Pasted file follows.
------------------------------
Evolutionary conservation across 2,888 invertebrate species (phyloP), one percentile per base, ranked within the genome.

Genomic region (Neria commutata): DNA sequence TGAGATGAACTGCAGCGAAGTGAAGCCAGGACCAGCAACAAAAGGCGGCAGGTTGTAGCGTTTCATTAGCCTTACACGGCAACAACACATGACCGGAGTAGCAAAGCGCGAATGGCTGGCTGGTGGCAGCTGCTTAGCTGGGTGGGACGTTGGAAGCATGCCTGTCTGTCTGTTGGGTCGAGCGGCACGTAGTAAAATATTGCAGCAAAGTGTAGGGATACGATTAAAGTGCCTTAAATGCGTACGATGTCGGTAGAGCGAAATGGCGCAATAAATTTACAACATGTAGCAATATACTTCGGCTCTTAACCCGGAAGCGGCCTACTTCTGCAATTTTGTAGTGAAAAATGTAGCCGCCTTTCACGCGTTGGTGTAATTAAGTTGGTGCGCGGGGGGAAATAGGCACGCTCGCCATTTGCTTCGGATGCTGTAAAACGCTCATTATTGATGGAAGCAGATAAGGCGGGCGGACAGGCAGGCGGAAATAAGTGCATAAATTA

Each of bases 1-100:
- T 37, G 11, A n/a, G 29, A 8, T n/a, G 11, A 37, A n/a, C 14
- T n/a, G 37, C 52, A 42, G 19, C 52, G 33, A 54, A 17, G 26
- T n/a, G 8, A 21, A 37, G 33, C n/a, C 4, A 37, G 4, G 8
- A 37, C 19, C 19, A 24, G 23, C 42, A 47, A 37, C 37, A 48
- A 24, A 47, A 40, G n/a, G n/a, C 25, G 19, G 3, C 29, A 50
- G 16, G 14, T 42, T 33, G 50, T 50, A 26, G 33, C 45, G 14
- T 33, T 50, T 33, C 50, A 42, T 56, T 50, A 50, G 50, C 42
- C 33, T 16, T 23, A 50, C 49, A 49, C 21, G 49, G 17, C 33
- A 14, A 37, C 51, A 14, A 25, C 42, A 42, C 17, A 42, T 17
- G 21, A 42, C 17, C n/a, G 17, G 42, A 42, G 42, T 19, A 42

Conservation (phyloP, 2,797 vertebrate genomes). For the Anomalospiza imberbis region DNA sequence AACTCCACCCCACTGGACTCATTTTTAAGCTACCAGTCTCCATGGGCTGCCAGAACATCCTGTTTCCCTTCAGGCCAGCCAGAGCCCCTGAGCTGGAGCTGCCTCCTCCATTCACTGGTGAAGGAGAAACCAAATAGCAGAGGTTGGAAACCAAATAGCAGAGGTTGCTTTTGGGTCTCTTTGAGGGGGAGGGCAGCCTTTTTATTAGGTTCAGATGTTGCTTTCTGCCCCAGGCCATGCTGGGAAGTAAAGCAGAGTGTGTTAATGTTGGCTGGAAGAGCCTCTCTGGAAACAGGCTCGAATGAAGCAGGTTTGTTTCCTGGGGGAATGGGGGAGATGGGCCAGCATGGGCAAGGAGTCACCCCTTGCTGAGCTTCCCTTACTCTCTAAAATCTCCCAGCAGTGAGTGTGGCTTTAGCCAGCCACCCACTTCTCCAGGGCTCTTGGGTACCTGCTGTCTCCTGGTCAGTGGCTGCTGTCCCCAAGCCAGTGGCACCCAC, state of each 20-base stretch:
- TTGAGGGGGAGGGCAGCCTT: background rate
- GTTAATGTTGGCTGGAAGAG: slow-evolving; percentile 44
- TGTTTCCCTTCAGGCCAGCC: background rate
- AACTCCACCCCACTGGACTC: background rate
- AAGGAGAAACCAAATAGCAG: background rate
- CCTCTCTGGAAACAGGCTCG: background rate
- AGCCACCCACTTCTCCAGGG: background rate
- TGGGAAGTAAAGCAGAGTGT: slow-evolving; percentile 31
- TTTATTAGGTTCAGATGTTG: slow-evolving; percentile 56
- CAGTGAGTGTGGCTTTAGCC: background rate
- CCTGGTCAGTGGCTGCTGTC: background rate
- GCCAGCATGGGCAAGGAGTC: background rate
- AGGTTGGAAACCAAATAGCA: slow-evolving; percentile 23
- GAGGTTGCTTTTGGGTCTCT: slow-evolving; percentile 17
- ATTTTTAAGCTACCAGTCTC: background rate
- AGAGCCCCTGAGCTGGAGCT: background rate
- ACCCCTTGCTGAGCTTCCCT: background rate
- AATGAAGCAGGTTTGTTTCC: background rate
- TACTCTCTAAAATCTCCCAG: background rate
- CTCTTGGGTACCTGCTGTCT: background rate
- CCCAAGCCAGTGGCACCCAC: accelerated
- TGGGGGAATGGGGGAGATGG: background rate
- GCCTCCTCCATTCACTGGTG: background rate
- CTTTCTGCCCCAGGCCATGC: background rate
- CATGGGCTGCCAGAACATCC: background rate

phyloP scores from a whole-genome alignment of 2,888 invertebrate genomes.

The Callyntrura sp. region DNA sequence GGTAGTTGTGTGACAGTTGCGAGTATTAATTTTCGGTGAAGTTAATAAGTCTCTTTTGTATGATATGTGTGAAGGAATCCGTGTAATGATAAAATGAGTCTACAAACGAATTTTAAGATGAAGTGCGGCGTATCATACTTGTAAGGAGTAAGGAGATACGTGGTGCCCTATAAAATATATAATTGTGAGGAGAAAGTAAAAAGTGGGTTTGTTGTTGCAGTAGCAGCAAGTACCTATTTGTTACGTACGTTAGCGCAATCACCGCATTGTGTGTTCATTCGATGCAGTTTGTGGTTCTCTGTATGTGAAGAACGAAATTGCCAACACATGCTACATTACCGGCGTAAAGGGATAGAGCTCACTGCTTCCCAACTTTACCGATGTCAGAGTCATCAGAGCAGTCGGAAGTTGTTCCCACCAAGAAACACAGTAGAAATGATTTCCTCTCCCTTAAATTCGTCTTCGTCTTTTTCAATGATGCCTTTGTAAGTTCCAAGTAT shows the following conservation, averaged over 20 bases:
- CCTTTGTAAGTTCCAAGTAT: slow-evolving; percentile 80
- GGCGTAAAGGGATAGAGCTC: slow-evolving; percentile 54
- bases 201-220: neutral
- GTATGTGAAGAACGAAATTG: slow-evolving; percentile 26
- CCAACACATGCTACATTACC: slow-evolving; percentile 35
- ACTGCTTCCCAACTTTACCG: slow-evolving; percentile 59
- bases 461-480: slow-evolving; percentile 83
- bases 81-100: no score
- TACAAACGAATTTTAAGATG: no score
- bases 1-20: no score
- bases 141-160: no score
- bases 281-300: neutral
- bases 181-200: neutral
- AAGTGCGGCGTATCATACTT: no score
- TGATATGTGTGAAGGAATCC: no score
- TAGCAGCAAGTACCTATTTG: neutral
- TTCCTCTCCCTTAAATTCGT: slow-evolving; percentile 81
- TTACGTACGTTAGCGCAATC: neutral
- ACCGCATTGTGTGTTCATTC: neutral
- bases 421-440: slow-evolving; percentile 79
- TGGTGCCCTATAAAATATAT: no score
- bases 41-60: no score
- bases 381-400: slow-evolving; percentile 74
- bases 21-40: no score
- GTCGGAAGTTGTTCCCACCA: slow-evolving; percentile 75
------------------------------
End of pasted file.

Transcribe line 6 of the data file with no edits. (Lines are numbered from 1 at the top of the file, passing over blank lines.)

- T n/a, G 8, A 21, A 37, G 33, C n/a, C 4, A 37, G 4, G 8